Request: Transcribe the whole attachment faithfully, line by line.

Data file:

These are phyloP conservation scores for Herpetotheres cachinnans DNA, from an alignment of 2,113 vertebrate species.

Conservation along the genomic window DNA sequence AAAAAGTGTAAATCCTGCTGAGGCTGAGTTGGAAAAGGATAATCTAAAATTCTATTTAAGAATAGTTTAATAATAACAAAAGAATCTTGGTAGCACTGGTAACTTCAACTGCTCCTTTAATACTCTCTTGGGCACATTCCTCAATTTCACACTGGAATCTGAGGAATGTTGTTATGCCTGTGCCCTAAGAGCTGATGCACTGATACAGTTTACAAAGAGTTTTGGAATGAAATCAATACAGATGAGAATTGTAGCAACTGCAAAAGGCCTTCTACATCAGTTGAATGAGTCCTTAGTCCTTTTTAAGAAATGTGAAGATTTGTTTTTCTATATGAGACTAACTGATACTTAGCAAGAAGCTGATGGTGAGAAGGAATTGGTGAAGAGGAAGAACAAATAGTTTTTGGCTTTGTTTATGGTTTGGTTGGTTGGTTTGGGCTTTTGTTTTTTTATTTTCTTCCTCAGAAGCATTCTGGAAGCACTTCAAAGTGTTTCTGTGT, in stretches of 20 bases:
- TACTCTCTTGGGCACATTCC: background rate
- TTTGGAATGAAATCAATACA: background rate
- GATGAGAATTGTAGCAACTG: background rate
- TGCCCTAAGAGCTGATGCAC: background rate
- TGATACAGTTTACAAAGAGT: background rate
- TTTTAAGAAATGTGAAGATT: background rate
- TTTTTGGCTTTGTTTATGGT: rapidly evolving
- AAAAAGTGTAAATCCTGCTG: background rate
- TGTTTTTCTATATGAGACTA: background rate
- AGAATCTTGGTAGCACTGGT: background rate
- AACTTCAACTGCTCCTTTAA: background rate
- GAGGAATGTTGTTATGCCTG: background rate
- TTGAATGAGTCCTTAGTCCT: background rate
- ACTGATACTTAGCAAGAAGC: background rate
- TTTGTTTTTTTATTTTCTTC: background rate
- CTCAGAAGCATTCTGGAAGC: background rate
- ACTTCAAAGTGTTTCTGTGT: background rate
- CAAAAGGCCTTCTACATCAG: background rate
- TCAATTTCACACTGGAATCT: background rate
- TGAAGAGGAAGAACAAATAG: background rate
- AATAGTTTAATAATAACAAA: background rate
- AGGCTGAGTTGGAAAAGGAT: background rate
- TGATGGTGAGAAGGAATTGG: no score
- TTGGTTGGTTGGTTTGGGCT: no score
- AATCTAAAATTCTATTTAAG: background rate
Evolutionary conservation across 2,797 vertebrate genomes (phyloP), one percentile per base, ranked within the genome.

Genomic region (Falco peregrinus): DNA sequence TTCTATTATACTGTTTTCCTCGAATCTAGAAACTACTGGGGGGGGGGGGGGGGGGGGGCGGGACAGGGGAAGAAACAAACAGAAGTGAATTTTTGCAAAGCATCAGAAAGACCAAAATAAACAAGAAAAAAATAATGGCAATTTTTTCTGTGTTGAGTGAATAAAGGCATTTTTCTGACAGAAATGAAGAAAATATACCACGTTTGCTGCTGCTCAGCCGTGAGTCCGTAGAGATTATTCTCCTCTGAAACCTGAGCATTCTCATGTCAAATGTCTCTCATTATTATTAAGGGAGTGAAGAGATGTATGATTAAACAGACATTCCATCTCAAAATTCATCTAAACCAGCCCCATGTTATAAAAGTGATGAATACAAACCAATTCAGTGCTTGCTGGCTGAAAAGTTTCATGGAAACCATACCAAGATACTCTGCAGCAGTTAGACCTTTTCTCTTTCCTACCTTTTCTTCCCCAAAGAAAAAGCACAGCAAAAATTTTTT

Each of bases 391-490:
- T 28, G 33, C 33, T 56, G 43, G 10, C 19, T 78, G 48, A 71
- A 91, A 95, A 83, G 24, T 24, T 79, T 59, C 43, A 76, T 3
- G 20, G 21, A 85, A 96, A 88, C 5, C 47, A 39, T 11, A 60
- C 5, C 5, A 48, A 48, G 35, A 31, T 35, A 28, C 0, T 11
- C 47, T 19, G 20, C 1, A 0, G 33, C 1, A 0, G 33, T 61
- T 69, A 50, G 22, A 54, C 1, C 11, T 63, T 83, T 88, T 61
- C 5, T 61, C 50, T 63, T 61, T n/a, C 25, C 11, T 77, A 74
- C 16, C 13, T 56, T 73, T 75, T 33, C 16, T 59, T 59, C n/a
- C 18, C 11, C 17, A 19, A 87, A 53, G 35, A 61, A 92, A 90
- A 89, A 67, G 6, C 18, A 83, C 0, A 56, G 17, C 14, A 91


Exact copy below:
These are phyloP conservation scores for Herpetotheres cachinnans DNA, from an alignment of 2,113 vertebrate species.

Conservation along the genomic window DNA sequence AAAAAGTGTAAATCCTGCTGAGGCTGAGTTGGAAAAGGATAATCTAAAATTCTATTTAAGAATAGTTTAATAATAACAAAAGAATCTTGGTAGCACTGGTAACTTCAACTGCTCCTTTAATACTCTCTTGGGCACATTCCTCAATTTCACACTGGAATCTGAGGAATGTTGTTATGCCTGTGCCCTAAGAGCTGATGCACTGATACAGTTTACAAAGAGTTTTGGAATGAAATCAATACAGATGAGAATTGTAGCAACTGCAAAAGGCCTTCTACATCAGTTGAATGAGTCCTTAGTCCTTTTTAAGAAATGTGAAGATTTGTTTTTCTATATGAGACTAACTGATACTTAGCAAGAAGCTGATGGTGAGAAGGAATTGGTGAAGAGGAAGAACAAATAGTTTTTGGCTTTGTTTATGGTTTGGTTGGTTGGTTTGGGCTTTTGTTTTTTTATTTTCTTCCTCAGAAGCATTCTGGAAGCACTTCAAAGTGTTTCTGTGT, in stretches of 20 bases:
- TACTCTCTTGGGCACATTCC: background rate
- TTTGGAATGAAATCAATACA: background rate
- GATGAGAATTGTAGCAACTG: background rate
- TGCCCTAAGAGCTGATGCAC: background rate
- TGATACAGTTTACAAAGAGT: background rate
- TTTTAAGAAATGTGAAGATT: background rate
- TTTTTGGCTTTGTTTATGGT: rapidly evolving
- AAAAAGTGTAAATCCTGCTG: background rate
- TGTTTTTCTATATGAGACTA: background rate
- AGAATCTTGGTAGCACTGGT: background rate
- AACTTCAACTGCTCCTTTAA: background rate
- GAGGAATGTTGTTATGCCTG: background rate
- TTGAATGAGTCCTTAGTCCT: background rate
- ACTGATACTTAGCAAGAAGC: background rate
- TTTGTTTTTTTATTTTCTTC: background rate
- CTCAGAAGCATTCTGGAAGC: background rate
- ACTTCAAAGTGTTTCTGTGT: background rate
- CAAAAGGCCTTCTACATCAG: background rate
- TCAATTTCACACTGGAATCT: background rate
- TGAAGAGGAAGAACAAATAG: background rate
- AATAGTTTAATAATAACAAA: background rate
- AGGCTGAGTTGGAAAAGGAT: background rate
- TGATGGTGAGAAGGAATTGG: no score
- TTGGTTGGTTGGTTTGGGCT: no score
- AATCTAAAATTCTATTTAAG: background rate
Evolutionary conservation across 2,797 vertebrate genomes (phyloP), one percentile per base, ranked within the genome.

Genomic region (Falco peregrinus): DNA sequence TTCTATTATACTGTTTTCCTCGAATCTAGAAACTACTGGGGGGGGGGGGGGGGGGGGGCGGGACAGGGGAAGAAACAAACAGAAGTGAATTTTTGCAAAGCATCAGAAAGACCAAAATAAACAAGAAAAAAATAATGGCAATTTTTTCTGTGTTGAGTGAATAAAGGCATTTTTCTGACAGAAATGAAGAAAATATACCACGTTTGCTGCTGCTCAGCCGTGAGTCCGTAGAGATTATTCTCCTCTGAAACCTGAGCATTCTCATGTCAAATGTCTCTCATTATTATTAAGGGAGTGAAGAGATGTATGATTAAACAGACATTCCATCTCAAAATTCATCTAAACCAGCCCCATGTTATAAAAGTGATGAATACAAACCAATTCAGTGCTTGCTGGCTGAAAAGTTTCATGGAAACCATACCAAGATACTCTGCAGCAGTTAGACCTTTTCTCTTTCCTACCTTTTCTTCCCCAAAGAAAAAGCACAGCAAAAATTTTTT

Each of bases 391-490:
- T 28, G 33, C 33, T 56, G 43, G 10, C 19, T 78, G 48, A 71
- A 91, A 95, A 83, G 24, T 24, T 79, T 59, C 43, A 76, T 3
- G 20, G 21, A 85, A 96, A 88, C 5, C 47, A 39, T 11, A 60
- C 5, C 5, A 48, A 48, G 35, A 31, T 35, A 28, C 0, T 11
- C 47, T 19, G 20, C 1, A 0, G 33, C 1, A 0, G 33, T 61
- T 69, A 50, G 22, A 54, C 1, C 11, T 63, T 83, T 88, T 61
- C 5, T 61, C 50, T 63, T 61, T n/a, C 25, C 11, T 77, A 74
- C 16, C 13, T 56, T 73, T 75, T 33, C 16, T 59, T 59, C n/a
- C 18, C 11, C 17, A 19, A 87, A 53, G 35, A 61, A 92, A 90
- A 89, A 67, G 6, C 18, A 83, C 0, A 56, G 17, C 14, A 91